A group of women who successfully completed a three-month sewing programme facilitated by the Ministry of Employment and Social Affairs and led by Women in Action and Solidarity (Waso) were commended for their resilience and perseverance by Minister Patricia Francourt.

This was during a certificate presentation ceremony held yesterday at the Ceps boardroom which was followed by an exhibition of the participants’ works.

It was attended by Minister Francourt, principal secretary for employment Jules Baker, chairperson of Waso Rose-Mary Elizabeth, deputy CEO of the Citizens Engagement Platform Seychelles (Ceps) Julie Florentine, director general of employment programme Letimie Dookley, participants and facilitators of the workshop.

The participants that were placed on the programme had been identified by the department of employment which has provided funding and support for the sewing classes.

Minister Francourt told the participants that their efforts to learn a new skill showcases their resilience as women and mothers, adding it highlights that it is never too late to learn.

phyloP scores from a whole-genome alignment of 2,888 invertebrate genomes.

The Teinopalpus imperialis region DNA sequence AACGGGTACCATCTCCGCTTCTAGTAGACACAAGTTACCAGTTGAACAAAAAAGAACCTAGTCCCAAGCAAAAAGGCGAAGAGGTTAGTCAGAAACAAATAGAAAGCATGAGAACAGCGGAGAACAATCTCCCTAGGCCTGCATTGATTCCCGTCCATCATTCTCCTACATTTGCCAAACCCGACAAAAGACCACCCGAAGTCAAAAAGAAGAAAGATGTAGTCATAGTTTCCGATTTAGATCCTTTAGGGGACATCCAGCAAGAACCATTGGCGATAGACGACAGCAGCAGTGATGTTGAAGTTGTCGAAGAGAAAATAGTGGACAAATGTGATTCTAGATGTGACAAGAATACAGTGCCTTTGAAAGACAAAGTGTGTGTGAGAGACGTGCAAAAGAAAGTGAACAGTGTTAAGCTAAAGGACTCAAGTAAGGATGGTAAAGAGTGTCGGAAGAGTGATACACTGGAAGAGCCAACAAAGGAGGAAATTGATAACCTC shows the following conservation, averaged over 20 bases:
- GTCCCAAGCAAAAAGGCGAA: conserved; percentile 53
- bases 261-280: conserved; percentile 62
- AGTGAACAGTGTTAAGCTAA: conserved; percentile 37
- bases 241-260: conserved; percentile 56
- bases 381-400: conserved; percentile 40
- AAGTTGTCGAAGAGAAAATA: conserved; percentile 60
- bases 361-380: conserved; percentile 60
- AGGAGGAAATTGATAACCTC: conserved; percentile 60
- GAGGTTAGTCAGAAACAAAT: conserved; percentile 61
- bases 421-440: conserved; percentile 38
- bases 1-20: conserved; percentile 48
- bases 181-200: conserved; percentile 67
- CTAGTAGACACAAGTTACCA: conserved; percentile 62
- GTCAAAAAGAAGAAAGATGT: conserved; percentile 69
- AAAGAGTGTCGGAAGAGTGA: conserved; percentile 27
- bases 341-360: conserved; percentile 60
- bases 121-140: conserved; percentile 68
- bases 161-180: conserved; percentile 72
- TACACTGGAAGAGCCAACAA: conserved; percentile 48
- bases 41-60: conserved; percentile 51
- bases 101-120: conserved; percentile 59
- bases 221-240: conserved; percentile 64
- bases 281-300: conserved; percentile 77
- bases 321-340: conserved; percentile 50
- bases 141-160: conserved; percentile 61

“I am very proud of you as women and it is important for women to help women[…] The employment department has a number of re-skilling programmes and PS Baker and his team are always finding what is on demand and what courses are available such as computer classes. So it does not stop here and you can all continue with another reskilling programme. This money has been budgeted by the government to ensure that we reskill our people,” stated the minister.

Mrs Elizabeth also congratulated the group of women for their perseverance especially since several of the women chose to bail out of the workshop, even though they were being provided with assistance such as free SPTC smart cards.

Zita Benoit, who was one of the workshop’s best performers, said she was referred to Waso’s sewing workshop when she approached the employment department to register to get a new job.

Ms Benoit said that she had dabbled in various fields and jobs throughout her career, from receptionist to cleaner, and she was enthusiastic to embark on a new journey.

She explained that skills such as learning how to sew using a machine is very good to have as she can now tailor clothes, curtains, cushion covers and so on.

“The lady who facilitated the workshop has helped me get a sewing machine and I’ll see where I can go from there,” stated Ms Benoit.


Elsie Pointe